Monday, 20 August, 2018
Small businesses have cottoned on to the fact that social media is a cheap and effective way to market their wares, and at its most effective, can be a powerful tool.
However, one of the things that people running social media accounts on behalf of small businesses should be mindful are some of the potential liabilities that may be attached to using such platforms, in particular issues relating to reputation damage, and defamation.
Although there aren’t any laws directed specifically towards social media, there are a number of laws both at the state and national level that can be used against individuals, such as the uniform Defamation Act, which is applicable to the majority of states and territories within Australia.
What is defamation?
At its most basic level, defamation is the publishing of something that is likely to cause harm to a person’s reputation by:
One of the key questions is not whether the person has been offended or insulted, but rather, has the perception of that person by others been harmed through the publication of words, pictures, or any other medium that can convey meaning. Furthermore, the presumption of harm and actual harm may not need to be demonstrated.
All individuals have the capacity to sue for defamation against a publisher (either a person or business) responsible for the publishing of the material.
Defamation as an area of law is difficult, but the added layer of complexity involved with publishing material online means that it can be disseminated in a number of jurisdictions globally. Also, who may be considered as a ‘publisher’ on social media has the potential to include any person using a social media– even in instances where they may not have actually produced the material originally.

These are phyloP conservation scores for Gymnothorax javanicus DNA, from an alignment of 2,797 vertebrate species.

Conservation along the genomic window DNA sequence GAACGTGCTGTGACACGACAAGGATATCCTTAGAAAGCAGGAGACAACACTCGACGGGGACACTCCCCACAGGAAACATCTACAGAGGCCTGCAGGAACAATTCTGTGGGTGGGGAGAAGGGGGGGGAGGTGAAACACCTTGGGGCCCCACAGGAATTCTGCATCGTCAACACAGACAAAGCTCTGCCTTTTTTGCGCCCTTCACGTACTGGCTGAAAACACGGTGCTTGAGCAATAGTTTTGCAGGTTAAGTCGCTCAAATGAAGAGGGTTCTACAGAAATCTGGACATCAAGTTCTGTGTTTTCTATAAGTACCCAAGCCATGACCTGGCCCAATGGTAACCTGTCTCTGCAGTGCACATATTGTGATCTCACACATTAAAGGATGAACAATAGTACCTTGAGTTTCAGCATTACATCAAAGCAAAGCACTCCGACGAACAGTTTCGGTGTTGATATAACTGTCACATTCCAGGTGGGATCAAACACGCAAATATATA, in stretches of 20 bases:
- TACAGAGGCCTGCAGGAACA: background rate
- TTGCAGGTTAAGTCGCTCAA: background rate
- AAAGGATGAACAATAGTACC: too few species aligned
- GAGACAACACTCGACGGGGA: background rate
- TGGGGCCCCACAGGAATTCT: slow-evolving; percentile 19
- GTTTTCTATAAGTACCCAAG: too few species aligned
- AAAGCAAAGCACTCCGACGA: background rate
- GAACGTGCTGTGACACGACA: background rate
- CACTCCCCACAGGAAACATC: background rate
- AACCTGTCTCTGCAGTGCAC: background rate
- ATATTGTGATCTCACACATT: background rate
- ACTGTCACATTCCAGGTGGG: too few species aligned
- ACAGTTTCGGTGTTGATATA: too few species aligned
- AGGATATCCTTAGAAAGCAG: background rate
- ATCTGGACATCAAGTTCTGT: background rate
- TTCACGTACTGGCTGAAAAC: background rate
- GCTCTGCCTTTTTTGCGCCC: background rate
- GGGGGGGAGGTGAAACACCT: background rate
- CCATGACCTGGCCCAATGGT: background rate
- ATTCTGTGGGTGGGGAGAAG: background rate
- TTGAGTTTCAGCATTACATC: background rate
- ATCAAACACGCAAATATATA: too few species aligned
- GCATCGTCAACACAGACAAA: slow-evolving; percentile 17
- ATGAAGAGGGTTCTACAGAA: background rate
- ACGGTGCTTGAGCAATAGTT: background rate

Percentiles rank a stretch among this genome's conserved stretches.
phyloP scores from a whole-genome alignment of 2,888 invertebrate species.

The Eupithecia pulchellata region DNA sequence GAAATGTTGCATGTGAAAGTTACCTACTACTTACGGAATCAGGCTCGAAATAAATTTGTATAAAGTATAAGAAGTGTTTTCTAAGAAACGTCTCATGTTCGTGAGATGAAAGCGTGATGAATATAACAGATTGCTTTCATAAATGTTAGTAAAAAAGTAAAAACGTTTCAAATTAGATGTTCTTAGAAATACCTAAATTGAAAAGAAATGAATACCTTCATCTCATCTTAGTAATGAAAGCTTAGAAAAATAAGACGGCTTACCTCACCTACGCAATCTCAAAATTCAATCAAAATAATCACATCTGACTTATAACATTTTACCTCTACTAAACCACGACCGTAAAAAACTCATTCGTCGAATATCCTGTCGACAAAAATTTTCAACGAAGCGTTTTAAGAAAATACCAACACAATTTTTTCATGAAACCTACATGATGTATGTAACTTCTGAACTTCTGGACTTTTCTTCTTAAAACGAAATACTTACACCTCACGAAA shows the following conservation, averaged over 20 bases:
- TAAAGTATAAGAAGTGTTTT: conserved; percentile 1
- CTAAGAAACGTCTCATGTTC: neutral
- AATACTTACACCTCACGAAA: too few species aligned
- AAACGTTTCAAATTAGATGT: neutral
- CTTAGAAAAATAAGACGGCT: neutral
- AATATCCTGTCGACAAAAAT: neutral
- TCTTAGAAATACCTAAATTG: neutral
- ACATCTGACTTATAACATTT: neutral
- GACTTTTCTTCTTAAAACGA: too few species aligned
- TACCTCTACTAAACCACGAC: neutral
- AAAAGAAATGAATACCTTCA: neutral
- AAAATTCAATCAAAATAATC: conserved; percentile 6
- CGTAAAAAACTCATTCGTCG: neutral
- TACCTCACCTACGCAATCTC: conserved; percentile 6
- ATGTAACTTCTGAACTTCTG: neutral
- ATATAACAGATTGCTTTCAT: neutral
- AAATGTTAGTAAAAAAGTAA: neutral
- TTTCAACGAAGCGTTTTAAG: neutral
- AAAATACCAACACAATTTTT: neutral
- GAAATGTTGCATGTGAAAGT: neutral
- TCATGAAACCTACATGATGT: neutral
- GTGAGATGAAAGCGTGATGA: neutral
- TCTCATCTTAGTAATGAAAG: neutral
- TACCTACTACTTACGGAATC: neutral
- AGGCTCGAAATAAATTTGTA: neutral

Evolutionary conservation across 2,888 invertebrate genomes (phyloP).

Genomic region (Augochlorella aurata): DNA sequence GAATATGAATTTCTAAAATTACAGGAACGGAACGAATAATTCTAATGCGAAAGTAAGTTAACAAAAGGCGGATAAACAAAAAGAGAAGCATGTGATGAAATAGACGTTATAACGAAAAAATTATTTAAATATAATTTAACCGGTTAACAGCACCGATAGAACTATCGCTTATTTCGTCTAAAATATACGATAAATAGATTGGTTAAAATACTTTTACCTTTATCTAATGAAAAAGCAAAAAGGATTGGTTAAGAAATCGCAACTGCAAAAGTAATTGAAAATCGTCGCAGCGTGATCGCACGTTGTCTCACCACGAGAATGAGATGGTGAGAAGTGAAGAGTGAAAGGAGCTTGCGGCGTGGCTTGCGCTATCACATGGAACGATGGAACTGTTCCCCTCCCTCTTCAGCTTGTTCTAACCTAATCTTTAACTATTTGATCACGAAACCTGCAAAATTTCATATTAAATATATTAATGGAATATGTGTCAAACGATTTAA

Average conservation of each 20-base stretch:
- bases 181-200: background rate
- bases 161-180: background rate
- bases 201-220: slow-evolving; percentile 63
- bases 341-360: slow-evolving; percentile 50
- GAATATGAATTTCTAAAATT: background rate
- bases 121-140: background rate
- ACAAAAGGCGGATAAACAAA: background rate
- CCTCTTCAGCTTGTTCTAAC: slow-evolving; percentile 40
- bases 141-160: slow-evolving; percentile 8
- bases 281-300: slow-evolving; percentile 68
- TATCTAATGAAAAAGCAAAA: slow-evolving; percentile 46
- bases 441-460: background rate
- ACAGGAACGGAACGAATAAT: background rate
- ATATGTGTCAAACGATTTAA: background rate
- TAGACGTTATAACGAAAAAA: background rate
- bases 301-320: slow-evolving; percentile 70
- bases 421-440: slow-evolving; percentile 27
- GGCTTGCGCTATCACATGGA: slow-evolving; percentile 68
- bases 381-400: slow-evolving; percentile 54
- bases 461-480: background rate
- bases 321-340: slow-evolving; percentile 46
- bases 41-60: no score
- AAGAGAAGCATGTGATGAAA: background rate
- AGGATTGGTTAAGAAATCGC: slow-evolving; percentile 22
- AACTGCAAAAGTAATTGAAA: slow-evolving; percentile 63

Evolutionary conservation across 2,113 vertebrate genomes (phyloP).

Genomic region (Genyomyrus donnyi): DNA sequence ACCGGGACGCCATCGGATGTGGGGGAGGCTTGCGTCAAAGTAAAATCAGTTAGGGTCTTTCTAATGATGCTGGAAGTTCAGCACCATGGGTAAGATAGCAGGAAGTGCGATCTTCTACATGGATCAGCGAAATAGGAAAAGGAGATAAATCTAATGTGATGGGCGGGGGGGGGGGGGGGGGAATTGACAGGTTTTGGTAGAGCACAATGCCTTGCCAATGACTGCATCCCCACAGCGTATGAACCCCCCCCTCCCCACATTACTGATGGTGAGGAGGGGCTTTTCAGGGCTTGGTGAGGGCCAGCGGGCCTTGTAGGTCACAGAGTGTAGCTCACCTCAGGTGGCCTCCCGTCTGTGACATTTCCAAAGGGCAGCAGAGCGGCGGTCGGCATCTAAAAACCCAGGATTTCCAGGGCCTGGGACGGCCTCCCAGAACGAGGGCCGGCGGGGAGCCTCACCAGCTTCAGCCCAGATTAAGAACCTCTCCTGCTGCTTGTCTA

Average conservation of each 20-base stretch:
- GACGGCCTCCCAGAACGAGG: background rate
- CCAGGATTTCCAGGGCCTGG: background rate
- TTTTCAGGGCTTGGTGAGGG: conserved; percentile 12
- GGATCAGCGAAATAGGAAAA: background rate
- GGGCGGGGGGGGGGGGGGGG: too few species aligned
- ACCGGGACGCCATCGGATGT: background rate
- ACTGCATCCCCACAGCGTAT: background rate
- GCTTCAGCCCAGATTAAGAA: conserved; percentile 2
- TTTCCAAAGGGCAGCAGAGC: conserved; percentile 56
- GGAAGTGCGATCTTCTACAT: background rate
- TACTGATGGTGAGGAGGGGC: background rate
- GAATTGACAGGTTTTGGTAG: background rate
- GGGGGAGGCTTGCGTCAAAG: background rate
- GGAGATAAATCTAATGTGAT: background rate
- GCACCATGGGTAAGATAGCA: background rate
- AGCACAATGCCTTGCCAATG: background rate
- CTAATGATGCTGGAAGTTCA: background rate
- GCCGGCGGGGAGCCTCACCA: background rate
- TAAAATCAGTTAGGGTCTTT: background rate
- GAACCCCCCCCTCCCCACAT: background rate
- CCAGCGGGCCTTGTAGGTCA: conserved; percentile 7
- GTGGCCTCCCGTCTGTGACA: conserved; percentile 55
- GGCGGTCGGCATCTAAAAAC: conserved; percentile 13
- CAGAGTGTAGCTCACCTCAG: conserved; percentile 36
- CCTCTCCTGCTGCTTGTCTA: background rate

The elements of defamation
If a person believes they have been defamed online, they must demonstrate some the following elements:
Perhaps the most pertinent aspect of defamation is that the material must be communicated to a third party, and the third party has been able to hear, read, or see the material. If the material has not been consumed by a third party, an action of defamation may not be possible.
The applicable test when determining whether the material is defamatory, is whether the average person of average intelligence would make such an imputation. In addition to the test, the courts may also consider the material communicated from a number of perspectives, such as: the ordinary meaning of the words; the type of inferences that can be drawn from the words used; and the implication in light of any relevant information or the surrounding circumstances which is known to others. Furthermore, context will also be considered when deciding whether the material is defamatory.
It may not be necessary for a person claiming to have been defamed to be identifiable, but rather, if the ordinary reasonable person can ascertain from the material that it is in reference to that particular person, may be enough.
The internet and social media are wonderful tools for selling your business, however, you should still be mindful that anything published online can still potentially have real world consequences.